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Axe handle making, modifications, repair and more

Discussion in 'Axe, Tomahawk, & Hatchet Forum' started by Maine20, Apr 8, 2019.

  1. A17

    A17

    954
    Jan 9, 2018
    I have 3 hewing hatchets but I found I prefer a regular one more. The one exception is a L. and I. J. White one that was used to chop rocks before I got it. I love using it but I can't bring myself to grind it back past the chipping so its not too terribly useful. My vintage GBA and my jersey hatchet are my favorites currently. If you really choke up on the handle and keep it really sharp it can be used for fairly fine work.
     
    Travbud1, Yankee Josh and rjdankert like this.
  2. Yankee Josh

    Yankee Josh Gold Member Gold Member

    Mar 31, 2018
    Is shinto a type of rasp or a maker? I've googled that and found some fairly inexpensive ones very similar to yours. I mean to get one I'm just always spending my money on other items!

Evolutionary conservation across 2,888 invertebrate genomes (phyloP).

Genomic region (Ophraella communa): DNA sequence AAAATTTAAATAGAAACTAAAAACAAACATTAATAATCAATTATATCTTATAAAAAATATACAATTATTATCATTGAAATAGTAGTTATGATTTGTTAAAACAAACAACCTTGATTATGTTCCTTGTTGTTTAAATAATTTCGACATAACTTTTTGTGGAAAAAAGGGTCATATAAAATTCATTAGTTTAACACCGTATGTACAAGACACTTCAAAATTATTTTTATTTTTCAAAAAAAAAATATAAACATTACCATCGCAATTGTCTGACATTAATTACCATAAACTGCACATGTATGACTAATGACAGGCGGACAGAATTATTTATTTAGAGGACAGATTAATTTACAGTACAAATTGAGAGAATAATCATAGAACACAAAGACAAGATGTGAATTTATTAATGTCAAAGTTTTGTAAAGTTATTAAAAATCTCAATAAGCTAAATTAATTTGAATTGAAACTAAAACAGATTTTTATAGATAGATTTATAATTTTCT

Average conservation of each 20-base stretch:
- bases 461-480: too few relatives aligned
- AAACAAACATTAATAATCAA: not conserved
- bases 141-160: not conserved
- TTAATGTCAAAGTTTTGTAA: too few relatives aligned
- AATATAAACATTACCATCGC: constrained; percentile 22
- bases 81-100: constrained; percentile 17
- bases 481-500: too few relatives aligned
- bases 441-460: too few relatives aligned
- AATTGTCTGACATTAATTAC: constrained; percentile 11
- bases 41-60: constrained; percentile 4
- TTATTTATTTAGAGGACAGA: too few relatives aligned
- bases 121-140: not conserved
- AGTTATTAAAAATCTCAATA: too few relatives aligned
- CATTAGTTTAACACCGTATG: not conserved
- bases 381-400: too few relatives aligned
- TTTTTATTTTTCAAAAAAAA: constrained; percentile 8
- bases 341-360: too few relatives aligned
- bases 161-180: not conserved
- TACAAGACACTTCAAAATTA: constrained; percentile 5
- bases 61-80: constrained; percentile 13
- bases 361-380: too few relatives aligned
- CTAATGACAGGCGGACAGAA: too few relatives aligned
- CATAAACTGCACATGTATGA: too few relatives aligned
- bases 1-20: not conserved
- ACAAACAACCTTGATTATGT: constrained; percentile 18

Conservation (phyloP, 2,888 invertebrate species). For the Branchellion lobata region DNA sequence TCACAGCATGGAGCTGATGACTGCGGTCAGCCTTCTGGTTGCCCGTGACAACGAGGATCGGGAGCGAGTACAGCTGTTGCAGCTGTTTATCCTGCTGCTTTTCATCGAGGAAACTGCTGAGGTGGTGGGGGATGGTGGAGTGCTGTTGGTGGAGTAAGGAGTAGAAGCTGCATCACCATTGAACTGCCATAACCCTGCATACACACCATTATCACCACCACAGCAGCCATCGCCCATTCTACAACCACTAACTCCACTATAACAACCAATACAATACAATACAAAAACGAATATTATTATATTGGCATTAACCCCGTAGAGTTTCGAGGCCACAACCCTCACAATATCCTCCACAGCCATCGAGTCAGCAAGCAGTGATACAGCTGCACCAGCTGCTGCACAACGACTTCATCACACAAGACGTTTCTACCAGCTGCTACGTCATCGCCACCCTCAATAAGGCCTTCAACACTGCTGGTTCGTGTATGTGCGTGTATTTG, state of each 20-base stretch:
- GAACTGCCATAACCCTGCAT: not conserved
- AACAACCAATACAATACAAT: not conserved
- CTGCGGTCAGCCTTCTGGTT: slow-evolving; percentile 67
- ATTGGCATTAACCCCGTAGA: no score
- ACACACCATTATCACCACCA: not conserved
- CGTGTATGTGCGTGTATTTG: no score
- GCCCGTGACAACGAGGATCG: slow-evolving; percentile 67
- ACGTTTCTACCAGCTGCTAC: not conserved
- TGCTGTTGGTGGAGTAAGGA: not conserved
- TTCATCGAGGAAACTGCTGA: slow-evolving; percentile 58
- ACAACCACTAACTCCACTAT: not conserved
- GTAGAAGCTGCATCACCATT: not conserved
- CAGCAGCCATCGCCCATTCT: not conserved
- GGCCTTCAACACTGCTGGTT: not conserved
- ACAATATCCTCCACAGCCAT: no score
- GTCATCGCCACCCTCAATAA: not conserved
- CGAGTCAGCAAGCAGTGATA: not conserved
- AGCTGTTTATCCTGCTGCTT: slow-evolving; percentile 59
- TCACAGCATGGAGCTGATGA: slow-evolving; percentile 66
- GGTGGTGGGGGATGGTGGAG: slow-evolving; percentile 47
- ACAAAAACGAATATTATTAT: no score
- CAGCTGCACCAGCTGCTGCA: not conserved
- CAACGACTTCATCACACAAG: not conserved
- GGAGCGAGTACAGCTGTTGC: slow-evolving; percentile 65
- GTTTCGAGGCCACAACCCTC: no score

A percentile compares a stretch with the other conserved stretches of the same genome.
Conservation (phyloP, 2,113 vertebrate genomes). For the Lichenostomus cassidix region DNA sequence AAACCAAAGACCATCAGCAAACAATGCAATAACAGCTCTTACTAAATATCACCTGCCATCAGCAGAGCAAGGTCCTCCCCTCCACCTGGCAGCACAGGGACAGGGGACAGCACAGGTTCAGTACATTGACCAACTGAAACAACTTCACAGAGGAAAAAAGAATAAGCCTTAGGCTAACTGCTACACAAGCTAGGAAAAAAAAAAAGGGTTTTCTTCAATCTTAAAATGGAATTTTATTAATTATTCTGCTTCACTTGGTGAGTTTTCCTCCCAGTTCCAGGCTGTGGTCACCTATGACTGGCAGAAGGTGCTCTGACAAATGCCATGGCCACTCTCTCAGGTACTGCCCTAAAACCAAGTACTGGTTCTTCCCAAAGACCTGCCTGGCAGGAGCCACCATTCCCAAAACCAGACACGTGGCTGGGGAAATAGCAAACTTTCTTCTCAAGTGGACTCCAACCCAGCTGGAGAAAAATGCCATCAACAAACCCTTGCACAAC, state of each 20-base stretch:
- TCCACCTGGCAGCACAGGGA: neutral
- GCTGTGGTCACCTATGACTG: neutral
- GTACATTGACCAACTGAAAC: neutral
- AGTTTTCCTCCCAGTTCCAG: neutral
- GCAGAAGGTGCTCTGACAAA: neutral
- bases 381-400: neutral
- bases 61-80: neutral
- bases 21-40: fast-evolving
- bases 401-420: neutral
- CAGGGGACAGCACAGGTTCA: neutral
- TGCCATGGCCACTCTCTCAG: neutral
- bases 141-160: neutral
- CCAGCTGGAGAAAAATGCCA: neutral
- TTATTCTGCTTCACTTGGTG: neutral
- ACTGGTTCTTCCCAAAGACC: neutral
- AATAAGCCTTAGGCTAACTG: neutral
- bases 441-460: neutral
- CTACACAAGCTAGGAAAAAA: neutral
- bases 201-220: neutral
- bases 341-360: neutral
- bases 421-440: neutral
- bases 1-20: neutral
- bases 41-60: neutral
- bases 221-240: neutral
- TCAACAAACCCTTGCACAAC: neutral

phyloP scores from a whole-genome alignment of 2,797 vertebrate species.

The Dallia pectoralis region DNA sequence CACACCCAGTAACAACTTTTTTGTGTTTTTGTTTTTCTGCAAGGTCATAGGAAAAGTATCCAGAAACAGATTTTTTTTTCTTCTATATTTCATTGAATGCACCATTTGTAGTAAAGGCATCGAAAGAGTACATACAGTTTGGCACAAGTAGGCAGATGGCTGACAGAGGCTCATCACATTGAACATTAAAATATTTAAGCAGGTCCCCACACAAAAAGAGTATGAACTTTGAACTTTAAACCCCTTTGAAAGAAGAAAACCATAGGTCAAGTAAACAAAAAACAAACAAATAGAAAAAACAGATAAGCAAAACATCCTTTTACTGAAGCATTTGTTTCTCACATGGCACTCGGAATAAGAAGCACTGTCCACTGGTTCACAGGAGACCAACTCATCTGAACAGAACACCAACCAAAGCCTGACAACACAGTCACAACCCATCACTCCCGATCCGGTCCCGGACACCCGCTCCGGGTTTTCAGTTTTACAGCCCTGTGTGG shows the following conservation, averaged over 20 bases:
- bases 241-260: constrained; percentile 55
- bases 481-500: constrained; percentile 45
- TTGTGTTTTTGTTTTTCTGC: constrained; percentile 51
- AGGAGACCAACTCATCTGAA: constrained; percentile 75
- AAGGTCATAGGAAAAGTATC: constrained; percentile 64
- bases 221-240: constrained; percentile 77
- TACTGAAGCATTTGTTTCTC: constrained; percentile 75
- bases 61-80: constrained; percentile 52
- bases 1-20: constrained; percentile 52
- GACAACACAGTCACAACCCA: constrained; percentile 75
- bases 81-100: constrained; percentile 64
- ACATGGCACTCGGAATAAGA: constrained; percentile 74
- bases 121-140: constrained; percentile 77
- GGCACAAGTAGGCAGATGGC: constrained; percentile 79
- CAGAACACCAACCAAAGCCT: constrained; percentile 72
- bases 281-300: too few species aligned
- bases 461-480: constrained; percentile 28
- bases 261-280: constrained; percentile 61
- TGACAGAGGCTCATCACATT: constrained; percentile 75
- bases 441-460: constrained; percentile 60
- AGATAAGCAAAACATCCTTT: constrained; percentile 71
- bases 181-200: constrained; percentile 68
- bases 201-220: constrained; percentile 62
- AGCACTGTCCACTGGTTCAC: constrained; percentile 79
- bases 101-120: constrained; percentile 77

A17 likes this.
  3. A17

    A17

    954
    Jan 9, 2018
    I believe the full name is Shinto Saw Rasp, if that helps any.
     
    Yankee Josh likes this.
  4. rjdankert

    rjdankert Gold Member Gold Member Basic Member

    Mar 10, 2011
    Just a hobbyist woodworker trying to demonstrate fwiw how one might make a mess in a big quick hurry with an edged tool. Hopefully the real woodworkers won't be too hard on me and I welcome their comments.:cool:

    Recently got a Buhl drawknife, gave the edge a lick and a promise, and gave it a test run on some 4+ year old air dried White Ash (grey arrows in pictures show cutting direction).

    A few passes - not too bad (don't plan on making pianos):
    [​IMG]

    Continue those cuts out to the end in the same direction, just needs a little more muscle.;)
    [​IMG]
    :eek: me thinks the grain is like the snake.

    As it turns out the grain in this piece resembles a bundle of snakes.:D Switching to a sloyd knife and minding the grain is an improvement in the surface quality:
    [​IMG]
    [​IMG]


    Bob
     
    Square_peg, A17, garry3 and 3 others like this.
  5. Fmont